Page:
Last spring, the Pennsylvania Humanities Council (PHC) sponsored a literacy program at the Community Library of Allegheny Valley (CLAV) in Natrona Heights, PA, called Teen Reading Lounge (TRL).’  PHC developed TRL to be a resource for public libraries interested in engaging teens in the humanities through the reading and discussion of popular YA fiction and creative experiences. Like many of the libraries participating in the program, CLAV was hoping to kick-start something long-lasting with TRL.pennsylvania

To launch the program at CLAV, Young Adult Librarian, Susan Wilson connected with a local educator, Dr. Sandra Reidmiller. Sandy and Susan capitalized on their respective experiences and individual strengths to create a program that would resonate with teens.’  Sandy said, “Teens were able to “unplug” and meet face-to-face to discuss contemporary young adult literature and the current issues.’  We selected books like The Hunger Games that had wide appeal in order to launch the program.”

In addition to book discussion, teens had the opportunity to make the books “come to life” through games, art, journaling, and guest speakers.’  “A Native American survivalist came in to talk to the group about survival skills so teens could really get into Katniss’ mindset,” Susan said. “We also asked a local theatre’s costume designer to talk about the role of costumes in the Hunger Games. Teens also built their own Hunger Games arena.”

Susan and Sandy noticed that the teens were drawn to the fun, relaxed quality of the program. “There was no pressure to perform or remember facts for a test,” Sandy said. “The focus was on their own creativity, spontaneity, and expression of their own opinions.’  Teens were given a voice and all were encouraged to contribute – which allowed them to build communication and critical-thinking skills.”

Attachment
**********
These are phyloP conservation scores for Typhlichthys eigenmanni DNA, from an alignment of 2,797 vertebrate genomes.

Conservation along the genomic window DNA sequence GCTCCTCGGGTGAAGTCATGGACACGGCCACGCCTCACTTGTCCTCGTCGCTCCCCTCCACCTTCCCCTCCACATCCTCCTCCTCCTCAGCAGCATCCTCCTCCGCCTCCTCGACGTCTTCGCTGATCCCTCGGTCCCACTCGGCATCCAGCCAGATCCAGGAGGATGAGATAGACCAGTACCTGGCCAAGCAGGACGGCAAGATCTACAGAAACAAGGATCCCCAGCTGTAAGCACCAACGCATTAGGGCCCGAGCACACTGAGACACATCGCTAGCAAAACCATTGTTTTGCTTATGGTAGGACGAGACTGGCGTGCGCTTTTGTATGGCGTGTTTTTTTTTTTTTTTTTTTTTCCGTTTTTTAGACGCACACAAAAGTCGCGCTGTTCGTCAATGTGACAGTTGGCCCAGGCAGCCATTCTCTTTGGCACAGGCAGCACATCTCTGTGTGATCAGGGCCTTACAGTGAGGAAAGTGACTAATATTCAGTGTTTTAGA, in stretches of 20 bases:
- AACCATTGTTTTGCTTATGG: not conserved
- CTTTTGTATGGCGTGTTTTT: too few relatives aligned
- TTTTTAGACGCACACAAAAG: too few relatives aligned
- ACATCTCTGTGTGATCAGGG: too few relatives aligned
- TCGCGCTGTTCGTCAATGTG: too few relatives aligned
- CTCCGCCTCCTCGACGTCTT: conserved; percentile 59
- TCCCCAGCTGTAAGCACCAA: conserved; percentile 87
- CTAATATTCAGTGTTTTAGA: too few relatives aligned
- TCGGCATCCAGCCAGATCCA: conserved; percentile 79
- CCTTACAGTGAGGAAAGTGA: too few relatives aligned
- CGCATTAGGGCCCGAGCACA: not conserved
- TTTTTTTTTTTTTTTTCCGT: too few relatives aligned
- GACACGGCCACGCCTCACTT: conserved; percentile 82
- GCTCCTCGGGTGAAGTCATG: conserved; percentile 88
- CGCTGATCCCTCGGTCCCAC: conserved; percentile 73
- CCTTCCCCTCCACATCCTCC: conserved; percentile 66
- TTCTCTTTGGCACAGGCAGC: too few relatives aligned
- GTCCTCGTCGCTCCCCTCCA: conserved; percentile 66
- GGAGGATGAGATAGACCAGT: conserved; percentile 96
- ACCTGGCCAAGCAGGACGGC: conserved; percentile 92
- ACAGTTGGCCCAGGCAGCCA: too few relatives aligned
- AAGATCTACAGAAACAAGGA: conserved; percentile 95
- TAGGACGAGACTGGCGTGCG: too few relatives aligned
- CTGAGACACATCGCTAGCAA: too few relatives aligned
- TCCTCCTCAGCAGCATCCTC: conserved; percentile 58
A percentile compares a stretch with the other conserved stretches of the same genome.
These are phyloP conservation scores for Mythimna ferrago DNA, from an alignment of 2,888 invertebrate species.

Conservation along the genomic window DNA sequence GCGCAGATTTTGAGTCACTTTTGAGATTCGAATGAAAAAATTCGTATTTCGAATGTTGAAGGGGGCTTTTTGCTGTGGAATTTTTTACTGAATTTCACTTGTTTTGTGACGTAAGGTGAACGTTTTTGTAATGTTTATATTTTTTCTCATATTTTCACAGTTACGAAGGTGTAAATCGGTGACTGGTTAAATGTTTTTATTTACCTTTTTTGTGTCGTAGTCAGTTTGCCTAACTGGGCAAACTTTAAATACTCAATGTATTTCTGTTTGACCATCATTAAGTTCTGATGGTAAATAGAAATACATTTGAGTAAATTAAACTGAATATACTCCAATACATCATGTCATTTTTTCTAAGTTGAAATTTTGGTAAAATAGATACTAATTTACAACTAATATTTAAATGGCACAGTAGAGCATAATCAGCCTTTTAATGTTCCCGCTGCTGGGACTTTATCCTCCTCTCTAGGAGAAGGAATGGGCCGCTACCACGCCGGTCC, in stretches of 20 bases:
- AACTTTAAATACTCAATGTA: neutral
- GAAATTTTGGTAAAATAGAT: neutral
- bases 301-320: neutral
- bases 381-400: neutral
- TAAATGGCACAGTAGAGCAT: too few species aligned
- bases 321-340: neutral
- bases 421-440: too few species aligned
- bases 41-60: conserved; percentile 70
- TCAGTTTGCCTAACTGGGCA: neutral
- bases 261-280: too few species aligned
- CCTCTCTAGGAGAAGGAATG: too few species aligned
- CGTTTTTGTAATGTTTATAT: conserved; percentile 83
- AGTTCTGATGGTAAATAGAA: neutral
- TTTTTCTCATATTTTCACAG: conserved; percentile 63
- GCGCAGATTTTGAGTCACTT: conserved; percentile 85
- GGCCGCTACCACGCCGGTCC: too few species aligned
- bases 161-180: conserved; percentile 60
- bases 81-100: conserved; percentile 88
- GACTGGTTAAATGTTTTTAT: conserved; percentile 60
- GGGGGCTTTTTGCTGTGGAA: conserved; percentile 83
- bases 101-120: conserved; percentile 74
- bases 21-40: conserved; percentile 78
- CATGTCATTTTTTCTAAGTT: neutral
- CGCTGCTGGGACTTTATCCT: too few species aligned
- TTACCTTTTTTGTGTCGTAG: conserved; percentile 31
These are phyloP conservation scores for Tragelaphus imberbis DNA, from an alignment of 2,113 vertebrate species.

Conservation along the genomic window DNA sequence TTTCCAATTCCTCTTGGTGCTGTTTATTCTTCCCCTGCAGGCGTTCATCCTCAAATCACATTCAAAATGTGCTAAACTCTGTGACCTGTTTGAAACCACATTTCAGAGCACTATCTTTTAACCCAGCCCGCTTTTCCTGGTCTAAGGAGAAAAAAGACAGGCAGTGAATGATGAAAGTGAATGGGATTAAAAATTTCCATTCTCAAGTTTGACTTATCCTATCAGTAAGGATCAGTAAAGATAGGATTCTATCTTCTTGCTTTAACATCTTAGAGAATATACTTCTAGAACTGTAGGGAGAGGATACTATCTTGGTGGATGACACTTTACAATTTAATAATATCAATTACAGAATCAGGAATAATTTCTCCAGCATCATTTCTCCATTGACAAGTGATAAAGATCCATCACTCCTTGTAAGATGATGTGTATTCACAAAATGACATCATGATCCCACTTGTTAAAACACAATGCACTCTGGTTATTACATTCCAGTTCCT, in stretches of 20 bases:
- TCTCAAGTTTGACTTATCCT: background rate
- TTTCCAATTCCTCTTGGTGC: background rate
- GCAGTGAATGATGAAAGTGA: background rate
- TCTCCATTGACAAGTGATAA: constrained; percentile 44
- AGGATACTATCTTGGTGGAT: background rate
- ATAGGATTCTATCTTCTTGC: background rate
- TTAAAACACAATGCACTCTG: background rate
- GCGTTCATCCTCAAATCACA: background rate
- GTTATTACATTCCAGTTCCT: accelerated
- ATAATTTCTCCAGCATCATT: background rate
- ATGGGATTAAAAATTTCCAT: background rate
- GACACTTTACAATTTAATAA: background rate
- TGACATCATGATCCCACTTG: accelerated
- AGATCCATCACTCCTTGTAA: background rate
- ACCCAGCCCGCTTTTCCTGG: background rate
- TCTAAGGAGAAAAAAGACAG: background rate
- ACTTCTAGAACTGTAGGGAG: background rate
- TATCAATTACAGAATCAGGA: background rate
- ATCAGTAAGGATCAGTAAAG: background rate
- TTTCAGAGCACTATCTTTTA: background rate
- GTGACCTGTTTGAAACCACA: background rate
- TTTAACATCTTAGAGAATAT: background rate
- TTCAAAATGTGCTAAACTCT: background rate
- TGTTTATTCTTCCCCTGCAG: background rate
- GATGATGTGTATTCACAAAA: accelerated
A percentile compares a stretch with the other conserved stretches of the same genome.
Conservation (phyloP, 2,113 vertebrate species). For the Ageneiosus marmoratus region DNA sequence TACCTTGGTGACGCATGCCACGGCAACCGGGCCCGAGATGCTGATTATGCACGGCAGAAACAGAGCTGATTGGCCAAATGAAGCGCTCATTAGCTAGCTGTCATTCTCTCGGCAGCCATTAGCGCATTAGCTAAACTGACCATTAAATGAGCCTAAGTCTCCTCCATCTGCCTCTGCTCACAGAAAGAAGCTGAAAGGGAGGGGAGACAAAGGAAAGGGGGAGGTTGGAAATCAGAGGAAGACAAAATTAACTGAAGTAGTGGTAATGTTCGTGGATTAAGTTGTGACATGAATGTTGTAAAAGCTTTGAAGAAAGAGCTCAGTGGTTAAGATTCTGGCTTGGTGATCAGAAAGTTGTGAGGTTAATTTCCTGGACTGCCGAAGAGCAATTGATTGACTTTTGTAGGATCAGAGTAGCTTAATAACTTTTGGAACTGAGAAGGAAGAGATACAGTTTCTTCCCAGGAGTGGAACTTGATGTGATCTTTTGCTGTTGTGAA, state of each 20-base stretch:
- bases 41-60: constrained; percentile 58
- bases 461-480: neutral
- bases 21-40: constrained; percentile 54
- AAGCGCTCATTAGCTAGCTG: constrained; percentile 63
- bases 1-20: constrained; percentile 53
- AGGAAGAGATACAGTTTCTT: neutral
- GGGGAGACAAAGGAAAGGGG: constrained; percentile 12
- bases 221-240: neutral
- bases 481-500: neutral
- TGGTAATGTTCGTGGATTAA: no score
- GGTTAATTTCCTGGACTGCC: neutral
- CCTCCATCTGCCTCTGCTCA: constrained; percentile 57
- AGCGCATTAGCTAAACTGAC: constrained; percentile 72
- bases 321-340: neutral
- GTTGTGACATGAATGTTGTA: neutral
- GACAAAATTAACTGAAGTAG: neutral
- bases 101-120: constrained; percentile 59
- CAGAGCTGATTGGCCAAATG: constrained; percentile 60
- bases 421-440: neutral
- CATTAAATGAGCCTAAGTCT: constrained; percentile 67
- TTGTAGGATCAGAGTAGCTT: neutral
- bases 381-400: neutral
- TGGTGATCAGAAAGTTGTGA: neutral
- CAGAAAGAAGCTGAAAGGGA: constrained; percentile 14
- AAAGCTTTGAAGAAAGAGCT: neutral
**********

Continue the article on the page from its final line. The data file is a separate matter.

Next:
When the program ended in summer 2014, the library decided to continue TRL on their own. Most recently, the group explored the Divergent series and designed complementary activities like inviting a hypnotherapist to come in to talk about the role of mind manipulation in the book. “This is the direct result of the teens’ request to replicate the experience,” Susan said.’  “Previously, I had trouble getting them to commit but through TRL my teens discovered they had a place in our library.’  “There has been increased rapport not only with me but with library staff. The whole experience has been transformative for them.”

PHC’s Teen Reading Lounge continues this spring in eight new libraries in Northeast Pennsylvania. Funding is provided by the federal Library Services and Technology Act (LSTA) funds administered by the Office of the Commonwealth Libraries, and supported by the National Endowment for the Humanities.

Submitted by Susan Pannebaker, Youth Services Advisor
Pennsylvania Bureau of Library Development

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